The healthcare talent shortage is very real. HR people from top hospitals from around the country talked about it recently at our Bright Horizons Solutions at Work LIVE conference’s People Strategies in Healthcare Forum.
The unrelenting demands paired with literally life-and-death decisions create the conundrum of the healthcare job; engaged employees drive healthcare; but the demands of healthcare drive disengaged employees. And a recent study shows unmistakable signs of trouble. What’s the answer?
National Healthcare HR Week has fueled a lot of conversation about the state of the healthcare workforce. And for providers, there’s ample concern.
When you’re a top hospital caring for more than a half-million patients 24-7, you need to count on employees. The challenge is making sure they get to work even when care for children and parents breaks down.
Hospitals looking to achieve magnet status need to guide employees through BSN degree programs. But succeeding will take more than educational assistance; it will take a carefully designed strategy that assists with both the financial and physical obstacles of learning and earning.
Why should healthcare employers be so concerned about flex time? Apart from the stress factor is the fact that employees in healthcare must be on the job. Unlike other workforces, nurses and other providers cannot simply pick up their work another day or have their role accomplished in some automated fashion – such as by robot.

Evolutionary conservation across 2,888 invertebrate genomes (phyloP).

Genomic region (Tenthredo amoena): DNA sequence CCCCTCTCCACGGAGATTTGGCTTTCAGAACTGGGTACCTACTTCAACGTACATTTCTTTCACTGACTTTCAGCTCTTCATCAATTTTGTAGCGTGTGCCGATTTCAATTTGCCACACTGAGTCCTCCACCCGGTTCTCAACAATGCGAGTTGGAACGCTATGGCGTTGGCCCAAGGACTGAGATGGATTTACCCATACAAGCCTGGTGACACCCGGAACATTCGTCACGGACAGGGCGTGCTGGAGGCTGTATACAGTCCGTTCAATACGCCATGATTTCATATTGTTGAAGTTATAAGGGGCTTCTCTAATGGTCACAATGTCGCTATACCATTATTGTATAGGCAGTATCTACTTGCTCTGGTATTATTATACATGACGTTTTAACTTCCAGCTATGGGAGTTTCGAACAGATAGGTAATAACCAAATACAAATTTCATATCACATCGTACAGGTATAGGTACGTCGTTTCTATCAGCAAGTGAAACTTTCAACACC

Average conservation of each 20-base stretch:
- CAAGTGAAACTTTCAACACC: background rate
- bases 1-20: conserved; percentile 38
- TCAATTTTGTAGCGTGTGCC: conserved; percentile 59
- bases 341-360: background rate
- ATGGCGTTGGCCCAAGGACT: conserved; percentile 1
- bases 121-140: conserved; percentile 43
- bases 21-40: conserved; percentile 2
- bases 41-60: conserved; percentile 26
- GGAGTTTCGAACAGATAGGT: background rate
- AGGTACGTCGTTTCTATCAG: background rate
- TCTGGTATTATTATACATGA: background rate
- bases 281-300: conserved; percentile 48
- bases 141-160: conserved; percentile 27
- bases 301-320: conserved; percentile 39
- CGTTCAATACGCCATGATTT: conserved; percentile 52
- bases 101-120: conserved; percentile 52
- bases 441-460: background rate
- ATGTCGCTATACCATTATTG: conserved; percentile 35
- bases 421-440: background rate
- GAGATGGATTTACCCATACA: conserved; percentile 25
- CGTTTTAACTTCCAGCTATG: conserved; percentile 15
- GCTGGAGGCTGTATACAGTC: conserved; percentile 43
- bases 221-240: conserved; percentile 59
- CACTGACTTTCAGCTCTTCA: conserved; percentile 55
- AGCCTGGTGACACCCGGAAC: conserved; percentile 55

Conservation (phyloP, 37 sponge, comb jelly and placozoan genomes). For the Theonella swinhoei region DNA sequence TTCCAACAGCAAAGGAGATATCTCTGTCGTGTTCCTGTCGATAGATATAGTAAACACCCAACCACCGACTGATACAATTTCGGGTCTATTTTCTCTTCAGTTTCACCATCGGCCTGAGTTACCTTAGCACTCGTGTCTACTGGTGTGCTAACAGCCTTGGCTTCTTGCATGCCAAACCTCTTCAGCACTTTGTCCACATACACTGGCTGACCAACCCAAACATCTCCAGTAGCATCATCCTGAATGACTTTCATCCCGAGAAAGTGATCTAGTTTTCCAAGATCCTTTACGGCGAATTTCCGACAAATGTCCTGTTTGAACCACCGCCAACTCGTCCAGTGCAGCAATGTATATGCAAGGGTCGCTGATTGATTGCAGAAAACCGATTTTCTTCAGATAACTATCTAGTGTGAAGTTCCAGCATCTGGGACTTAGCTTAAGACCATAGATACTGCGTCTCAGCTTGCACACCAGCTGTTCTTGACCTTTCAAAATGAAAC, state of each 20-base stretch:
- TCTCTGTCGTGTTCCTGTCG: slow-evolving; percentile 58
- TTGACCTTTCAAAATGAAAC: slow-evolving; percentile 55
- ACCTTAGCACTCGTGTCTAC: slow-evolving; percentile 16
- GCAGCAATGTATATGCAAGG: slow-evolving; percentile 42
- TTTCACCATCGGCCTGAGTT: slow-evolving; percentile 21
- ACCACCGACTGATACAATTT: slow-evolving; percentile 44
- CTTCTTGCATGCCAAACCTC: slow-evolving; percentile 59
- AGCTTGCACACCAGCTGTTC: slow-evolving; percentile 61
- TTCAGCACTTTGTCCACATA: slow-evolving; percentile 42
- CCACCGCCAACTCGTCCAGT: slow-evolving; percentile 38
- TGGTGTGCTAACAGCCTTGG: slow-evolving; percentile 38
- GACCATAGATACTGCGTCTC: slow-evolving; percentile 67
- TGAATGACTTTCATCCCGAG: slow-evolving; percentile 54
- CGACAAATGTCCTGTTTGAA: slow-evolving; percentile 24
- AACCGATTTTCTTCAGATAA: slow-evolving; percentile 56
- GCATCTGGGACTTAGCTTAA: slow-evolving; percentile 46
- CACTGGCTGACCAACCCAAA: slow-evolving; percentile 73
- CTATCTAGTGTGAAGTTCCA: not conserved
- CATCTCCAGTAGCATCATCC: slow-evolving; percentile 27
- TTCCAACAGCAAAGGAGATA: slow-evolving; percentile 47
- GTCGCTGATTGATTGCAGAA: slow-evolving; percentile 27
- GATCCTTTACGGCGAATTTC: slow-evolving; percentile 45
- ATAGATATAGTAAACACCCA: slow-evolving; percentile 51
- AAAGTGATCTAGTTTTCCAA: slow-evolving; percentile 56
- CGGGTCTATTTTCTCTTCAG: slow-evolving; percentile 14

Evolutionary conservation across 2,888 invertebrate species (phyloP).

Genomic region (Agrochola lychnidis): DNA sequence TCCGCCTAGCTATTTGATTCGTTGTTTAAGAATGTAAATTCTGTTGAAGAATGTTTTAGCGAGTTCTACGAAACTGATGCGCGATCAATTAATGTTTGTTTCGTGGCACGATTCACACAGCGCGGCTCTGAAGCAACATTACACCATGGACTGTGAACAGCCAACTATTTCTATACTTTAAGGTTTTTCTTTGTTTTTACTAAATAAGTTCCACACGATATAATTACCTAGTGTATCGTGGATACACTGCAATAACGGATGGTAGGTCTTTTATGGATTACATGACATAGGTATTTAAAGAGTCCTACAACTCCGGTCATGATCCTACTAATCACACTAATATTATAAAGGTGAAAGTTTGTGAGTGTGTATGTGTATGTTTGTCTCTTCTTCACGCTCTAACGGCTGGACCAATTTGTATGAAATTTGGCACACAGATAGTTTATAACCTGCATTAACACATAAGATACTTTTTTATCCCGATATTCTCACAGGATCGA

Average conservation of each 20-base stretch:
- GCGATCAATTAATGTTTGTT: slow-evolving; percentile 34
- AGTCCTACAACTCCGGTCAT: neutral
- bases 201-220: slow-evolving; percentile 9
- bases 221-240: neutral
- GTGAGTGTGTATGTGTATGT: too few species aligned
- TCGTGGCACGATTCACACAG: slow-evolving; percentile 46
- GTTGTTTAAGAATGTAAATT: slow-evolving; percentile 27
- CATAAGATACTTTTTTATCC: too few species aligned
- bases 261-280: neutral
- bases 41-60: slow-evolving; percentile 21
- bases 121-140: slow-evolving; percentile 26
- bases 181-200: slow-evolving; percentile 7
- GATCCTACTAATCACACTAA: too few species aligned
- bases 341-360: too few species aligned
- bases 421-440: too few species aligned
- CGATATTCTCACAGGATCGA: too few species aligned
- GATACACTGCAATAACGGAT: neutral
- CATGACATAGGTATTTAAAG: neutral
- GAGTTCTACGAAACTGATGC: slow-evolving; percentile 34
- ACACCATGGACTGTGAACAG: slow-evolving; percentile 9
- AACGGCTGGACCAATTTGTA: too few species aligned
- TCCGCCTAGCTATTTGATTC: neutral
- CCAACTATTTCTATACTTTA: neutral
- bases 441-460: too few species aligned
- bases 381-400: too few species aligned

Healthcare HR is on the move. The industry is expected to add more jobs over the next eight years than any other segment of the U.S. economy. According to the Bureau of Labor Statistics, about one in four new jobs will be filled by doctors, nurses, lab techs, and other support roles, putting healthcare on track in the next decade to overtake state and local government as the largest employment sector in America.
Satisfying work is known to have a substantial impact on how well people do their jobs. But those same satisfying jobs can have converse effects on the work/life equation. At Biogen, that’s mean creating an evolving benefits strategy that’s gone from “need to play” to “need to win.”
So, how does an employer who has a workforce full of patient caregivers or teachers (or any role that’s human-labor intensive for that matter) authentically support work/life balance? The key words are FLEXIBILITY and CONTROL. Employees who feel that there is some degree of flexibility in their scheduling — and who feel they have input into how that schedule is created — are much more likely to indicate they have work/life balance.
March 13 through March 19 is ASHHRA’s official Healthcare HR week; seven days, “to recognize human resources professionals in hospitals and non-hospital organizations across the nation for the daily issues they face.”